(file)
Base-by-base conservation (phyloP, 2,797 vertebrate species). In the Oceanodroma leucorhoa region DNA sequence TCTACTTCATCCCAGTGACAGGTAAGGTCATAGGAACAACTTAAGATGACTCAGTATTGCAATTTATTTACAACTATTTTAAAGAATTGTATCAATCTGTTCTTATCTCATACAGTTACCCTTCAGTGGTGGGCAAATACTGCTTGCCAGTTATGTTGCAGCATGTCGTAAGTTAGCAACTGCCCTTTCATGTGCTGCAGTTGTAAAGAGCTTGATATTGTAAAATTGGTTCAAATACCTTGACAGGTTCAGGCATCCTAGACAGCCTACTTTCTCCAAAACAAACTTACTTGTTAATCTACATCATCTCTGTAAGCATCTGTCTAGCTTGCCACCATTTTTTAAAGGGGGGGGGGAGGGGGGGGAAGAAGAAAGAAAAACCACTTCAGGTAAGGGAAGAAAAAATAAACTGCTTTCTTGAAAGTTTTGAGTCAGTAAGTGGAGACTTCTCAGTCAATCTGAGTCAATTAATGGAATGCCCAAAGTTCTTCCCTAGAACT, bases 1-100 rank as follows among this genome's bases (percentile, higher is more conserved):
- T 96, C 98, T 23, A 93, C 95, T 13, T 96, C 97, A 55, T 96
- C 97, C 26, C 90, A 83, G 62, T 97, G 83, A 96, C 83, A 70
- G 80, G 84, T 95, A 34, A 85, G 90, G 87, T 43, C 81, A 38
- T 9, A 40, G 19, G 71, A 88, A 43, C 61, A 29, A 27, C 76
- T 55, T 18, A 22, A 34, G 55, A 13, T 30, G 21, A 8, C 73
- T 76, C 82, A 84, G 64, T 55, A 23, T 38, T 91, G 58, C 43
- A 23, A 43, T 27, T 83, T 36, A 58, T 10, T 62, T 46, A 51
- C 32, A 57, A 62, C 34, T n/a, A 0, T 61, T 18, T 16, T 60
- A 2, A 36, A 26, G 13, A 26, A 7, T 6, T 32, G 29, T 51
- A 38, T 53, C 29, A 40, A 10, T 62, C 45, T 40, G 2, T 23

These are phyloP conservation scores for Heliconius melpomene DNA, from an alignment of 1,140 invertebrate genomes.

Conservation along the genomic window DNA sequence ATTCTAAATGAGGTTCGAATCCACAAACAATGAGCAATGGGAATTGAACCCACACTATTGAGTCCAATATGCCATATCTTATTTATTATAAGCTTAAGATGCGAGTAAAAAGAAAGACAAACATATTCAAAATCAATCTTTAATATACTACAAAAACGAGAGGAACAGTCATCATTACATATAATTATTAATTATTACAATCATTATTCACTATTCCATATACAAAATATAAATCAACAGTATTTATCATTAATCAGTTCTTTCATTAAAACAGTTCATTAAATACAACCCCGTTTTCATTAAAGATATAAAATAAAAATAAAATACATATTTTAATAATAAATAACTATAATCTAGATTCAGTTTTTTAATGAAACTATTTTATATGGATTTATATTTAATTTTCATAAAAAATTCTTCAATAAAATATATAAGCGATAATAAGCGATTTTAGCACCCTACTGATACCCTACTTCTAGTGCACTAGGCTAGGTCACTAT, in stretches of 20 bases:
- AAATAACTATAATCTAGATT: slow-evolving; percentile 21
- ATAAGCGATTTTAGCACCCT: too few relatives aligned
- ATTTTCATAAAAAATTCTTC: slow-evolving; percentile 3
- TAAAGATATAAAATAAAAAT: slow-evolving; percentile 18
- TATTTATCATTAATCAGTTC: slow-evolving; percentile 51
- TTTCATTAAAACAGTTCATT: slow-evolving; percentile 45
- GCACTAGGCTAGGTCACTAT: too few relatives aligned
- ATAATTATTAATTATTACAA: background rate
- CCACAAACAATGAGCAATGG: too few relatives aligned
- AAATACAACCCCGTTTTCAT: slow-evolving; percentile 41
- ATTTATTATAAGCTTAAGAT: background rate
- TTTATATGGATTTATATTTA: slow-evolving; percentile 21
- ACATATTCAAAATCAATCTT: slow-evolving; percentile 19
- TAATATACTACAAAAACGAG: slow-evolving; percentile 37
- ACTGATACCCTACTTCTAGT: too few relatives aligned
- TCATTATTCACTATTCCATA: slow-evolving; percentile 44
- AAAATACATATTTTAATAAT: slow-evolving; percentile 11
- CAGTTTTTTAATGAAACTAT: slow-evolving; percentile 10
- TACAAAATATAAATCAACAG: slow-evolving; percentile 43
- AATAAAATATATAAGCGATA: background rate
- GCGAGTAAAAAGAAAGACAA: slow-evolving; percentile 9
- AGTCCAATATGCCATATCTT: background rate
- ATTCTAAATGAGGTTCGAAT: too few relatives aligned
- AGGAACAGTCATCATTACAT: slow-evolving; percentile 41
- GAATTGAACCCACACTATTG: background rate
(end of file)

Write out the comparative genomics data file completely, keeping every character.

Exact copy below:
Base-by-base conservation (phyloP, 2,797 vertebrate species). In the Oceanodroma leucorhoa region DNA sequence TCTACTTCATCCCAGTGACAGGTAAGGTCATAGGAACAACTTAAGATGACTCAGTATTGCAATTTATTTACAACTATTTTAAAGAATTGTATCAATCTGTTCTTATCTCATACAGTTACCCTTCAGTGGTGGGCAAATACTGCTTGCCAGTTATGTTGCAGCATGTCGTAAGTTAGCAACTGCCCTTTCATGTGCTGCAGTTGTAAAGAGCTTGATATTGTAAAATTGGTTCAAATACCTTGACAGGTTCAGGCATCCTAGACAGCCTACTTTCTCCAAAACAAACTTACTTGTTAATCTACATCATCTCTGTAAGCATCTGTCTAGCTTGCCACCATTTTTTAAAGGGGGGGGGGAGGGGGGGGAAGAAGAAAGAAAAACCACTTCAGGTAAGGGAAGAAAAAATAAACTGCTTTCTTGAAAGTTTTGAGTCAGTAAGTGGAGACTTCTCAGTCAATCTGAGTCAATTAATGGAATGCCCAAAGTTCTTCCCTAGAACT, bases 1-100 rank as follows among this genome's bases (percentile, higher is more conserved):
- T 96, C 98, T 23, A 93, C 95, T 13, T 96, C 97, A 55, T 96
- C 97, C 26, C 90, A 83, G 62, T 97, G 83, A 96, C 83, A 70
- G 80, G 84, T 95, A 34, A 85, G 90, G 87, T 43, C 81, A 38
- T 9, A 40, G 19, G 71, A 88, A 43, C 61, A 29, A 27, C 76
- T 55, T 18, A 22, A 34, G 55, A 13, T 30, G 21, A 8, C 73
- T 76, C 82, A 84, G 64, T 55, A 23, T 38, T 91, G 58, C 43
- A 23, A 43, T 27, T 83, T 36, A 58, T 10, T 62, T 46, A 51
- C 32, A 57, A 62, C 34, T n/a, A 0, T 61, T 18, T 16, T 60
- A 2, A 36, A 26, G 13, A 26, A 7, T 6, T 32, G 29, T 51
- A 38, T 53, C 29, A 40, A 10, T 62, C 45, T 40, G 2, T 23

These are phyloP conservation scores for Heliconius melpomene DNA, from an alignment of 1,140 invertebrate genomes.

Conservation along the genomic window DNA sequence ATTCTAAATGAGGTTCGAATCCACAAACAATGAGCAATGGGAATTGAACCCACACTATTGAGTCCAATATGCCATATCTTATTTATTATAAGCTTAAGATGCGAGTAAAAAGAAAGACAAACATATTCAAAATCAATCTTTAATATACTACAAAAACGAGAGGAACAGTCATCATTACATATAATTATTAATTATTACAATCATTATTCACTATTCCATATACAAAATATAAATCAACAGTATTTATCATTAATCAGTTCTTTCATTAAAACAGTTCATTAAATACAACCCCGTTTTCATTAAAGATATAAAATAAAAATAAAATACATATTTTAATAATAAATAACTATAATCTAGATTCAGTTTTTTAATGAAACTATTTTATATGGATTTATATTTAATTTTCATAAAAAATTCTTCAATAAAATATATAAGCGATAATAAGCGATTTTAGCACCCTACTGATACCCTACTTCTAGTGCACTAGGCTAGGTCACTAT, in stretches of 20 bases:
- AAATAACTATAATCTAGATT: slow-evolving; percentile 21
- ATAAGCGATTTTAGCACCCT: too few relatives aligned
- ATTTTCATAAAAAATTCTTC: slow-evolving; percentile 3
- TAAAGATATAAAATAAAAAT: slow-evolving; percentile 18
- TATTTATCATTAATCAGTTC: slow-evolving; percentile 51
- TTTCATTAAAACAGTTCATT: slow-evolving; percentile 45
- GCACTAGGCTAGGTCACTAT: too few relatives aligned
- ATAATTATTAATTATTACAA: background rate
- CCACAAACAATGAGCAATGG: too few relatives aligned
- AAATACAACCCCGTTTTCAT: slow-evolving; percentile 41
- ATTTATTATAAGCTTAAGAT: background rate
- TTTATATGGATTTATATTTA: slow-evolving; percentile 21
- ACATATTCAAAATCAATCTT: slow-evolving; percentile 19
- TAATATACTACAAAAACGAG: slow-evolving; percentile 37
- ACTGATACCCTACTTCTAGT: too few relatives aligned
- TCATTATTCACTATTCCATA: slow-evolving; percentile 44
- AAAATACATATTTTAATAAT: slow-evolving; percentile 11
- CAGTTTTTTAATGAAACTAT: slow-evolving; percentile 10
- TACAAAATATAAATCAACAG: slow-evolving; percentile 43
- AATAAAATATATAAGCGATA: background rate
- GCGAGTAAAAAGAAAGACAA: slow-evolving; percentile 9
- AGTCCAATATGCCATATCTT: background rate
- ATTCTAAATGAGGTTCGAAT: too few relatives aligned
- AGGAACAGTCATCATTACAT: slow-evolving; percentile 41
- GAATTGAACCCACACTATTG: background rate